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Supreme Court, Appellate Division, Third Department, New York.

The PEOPLE of the State of New York, Respondent, v. Colin HALEY, Appellant.

Decided: June 14, 2012

Before:  PETERS, P.J., ROSE, LAHTINEN, MALONE JR. and KAVANAGH, JJ. Eugene P. Grimmick, Troy, for appellant. Richard J. McNally Jr., District Attorney, Troy (Gordon W. Eddy of counsel), for respondent.

Appeal, by permission, from an order of the County Court of Rensselaer County (Ceresia, J.), entered February 18, 2011, which denied defendant's motion pursuant to CPL 440.10 to vacate the judgment convicting him of the crimes of aggravated unlicensed operation of a motor vehicle in the first degree and driving while intoxicated, without a hearing.

In December 2002, defendant, a native of Guyana who has been a lawful resident of the United States since 1983, pleaded guilty to the crimes of aggravated unlicensed operation of a motor vehicle in the first degree and driving while intoxicated.   In 2010, the Department of Homeland Security notified defendant that removal proceedings had been commenced as a result of his conviction of aggravated unlicensed operation of a motor vehicle in the first degree, as well as his two prior convictions of petit larceny in 1993 and 1999 (see 8 USC § 1227[a][2][A][ii] ).   Defendant then immediately moved, pro se, to vacate the judgment convicting him of aggravated unlicensed operation of a motor vehicle in the first degree on the basis that, among other things, his counsel had been ineffective for failing to advise him of the immigration consequences of pleading guilty to that crime.   County Court assigned counsel, who filed supplemental motion papers.   Then, without conducting a hearing, the court denied the motion.   Defendant now appeals, by permission of this Court.

 County Court did not abuse its discretion by denying defendant's motion without a hearing on the basis that the motion was procedurally defective.   Although defendant's arguments exclusively pertain to matters entirely outside the record, neither the pro se motion papers nor the supplemental motion papers submitted by counsel contained “sworn allegations substantiating or tending to substantiate all the essential facts” underlying his claims (CPL 440.30[4] [b];  see People v. Leonard, 63 A.D.3d 1278, 1278, 881 N.Y.S.2d 220 [2009], lv. denied 13 N.Y.3d 797, 887 N.Y.S.2d 547, 916 N.E.2d 442 [2009];  People v. Murray, 25 A.D.3d 911, 912, 807 N.Y.S.2d 473 [2006], lv. denied 6 N.Y.3d 896, 817 N.Y.S.2d 631, 850 N.E.2d 678 [2006] ).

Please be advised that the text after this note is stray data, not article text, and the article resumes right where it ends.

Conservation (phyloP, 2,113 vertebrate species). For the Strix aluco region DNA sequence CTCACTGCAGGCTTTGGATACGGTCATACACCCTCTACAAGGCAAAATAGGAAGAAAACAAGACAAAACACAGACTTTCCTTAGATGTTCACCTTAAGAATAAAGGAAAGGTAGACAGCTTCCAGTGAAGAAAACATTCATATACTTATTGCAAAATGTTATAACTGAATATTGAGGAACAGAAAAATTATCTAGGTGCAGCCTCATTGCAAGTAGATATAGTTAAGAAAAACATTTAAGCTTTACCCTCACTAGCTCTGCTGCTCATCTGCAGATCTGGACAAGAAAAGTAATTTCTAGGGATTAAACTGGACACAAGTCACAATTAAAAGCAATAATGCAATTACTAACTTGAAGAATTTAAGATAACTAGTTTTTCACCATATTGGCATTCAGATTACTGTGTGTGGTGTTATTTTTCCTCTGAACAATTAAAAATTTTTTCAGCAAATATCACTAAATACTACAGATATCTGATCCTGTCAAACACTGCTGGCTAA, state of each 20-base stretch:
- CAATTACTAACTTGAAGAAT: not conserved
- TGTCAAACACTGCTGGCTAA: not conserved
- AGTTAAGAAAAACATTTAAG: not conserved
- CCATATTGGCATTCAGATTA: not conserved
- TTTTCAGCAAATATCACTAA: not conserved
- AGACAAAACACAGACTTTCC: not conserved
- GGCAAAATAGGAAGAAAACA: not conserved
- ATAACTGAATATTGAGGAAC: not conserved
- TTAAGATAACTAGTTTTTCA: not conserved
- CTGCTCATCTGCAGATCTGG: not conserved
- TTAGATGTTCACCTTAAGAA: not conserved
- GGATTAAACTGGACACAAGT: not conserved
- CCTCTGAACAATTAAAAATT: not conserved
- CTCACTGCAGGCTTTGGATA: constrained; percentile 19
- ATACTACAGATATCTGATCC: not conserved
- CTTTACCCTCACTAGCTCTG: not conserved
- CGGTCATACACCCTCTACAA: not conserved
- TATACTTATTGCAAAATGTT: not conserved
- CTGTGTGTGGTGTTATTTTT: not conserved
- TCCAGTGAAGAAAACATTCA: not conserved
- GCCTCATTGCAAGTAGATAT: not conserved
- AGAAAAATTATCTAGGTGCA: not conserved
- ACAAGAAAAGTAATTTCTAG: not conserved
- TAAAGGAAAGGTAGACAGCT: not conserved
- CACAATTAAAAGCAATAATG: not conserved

Even if we were to find defendant's motion papers to be sufficient, we would still find that County Court did not abuse its discretion by denying the motion without a hearing.   In order to successfully assert an ineffective assistance of counsel claim under the U.S. Constitution, defendant must demonstrate that counsel's performance was deficient and that such performance prejudiced defendant (see Strickland v. Washington, 466 U.S. 668, 687, 104 S.Ct. 2052, 80 L.Ed.2d 674 [1984]. Further, assuming, arguendo, that the recent U.S. Supreme Court case, Padilla v. Kentucky, 559 U.S. ––––, 130 S.Ct. 1473, 176 L.Ed.2d 284 [2010] ), is appropriately applied retroactively,1 the record before us reflects that, at the time that defendant pleaded guilty in 2002, he had been previously twice convicted of petit larceny, which convictions rendered defendant a “deportable alien[ ]” according to federal law as early as 1999 (see 8 USC § 1227[a][2][A][ii] ).   Thus, regardless of whether defendant pleaded guilty to the charges in 2002, had been found guilty after trial or had been acquitted, his status as a deportable alien would not have been affected.   Accordingly, the alleged failure of defendant's counsel to inform him of the immigration consequences of his guilty plea in 2002 did not prejudice defendant in any way.

In light of this conclusion, we need not address defendant's remaining contention.

ORDERED that the order is affirmed.


1.   Apparently, no appellate court in this state has directly addressed this issue and the trial courts are split in their decisions (see People v. Marino–Affaitati, 88 A.D.3d 742, 744, 930 N.Y.S.2d 77 [2011], lv. denied 18 N.Y.3d 995, 945 N.Y.S.2d 650, 968 N.E.2d 1006 [2012];  see also People v. Coelho, 31 Misc.3d 1230[A], 2011 N.Y. Slip Op. 50913[U], 2011 WL 2022568 [2011];  People v. Gasperd, 33 Misc.3d 1228[A], 2011 N.Y. Slip Op. 52147[U], 2011 WL 6014460 [2011] ).   Because the issue is not directly before this Court, we will not make any determination in this regard.



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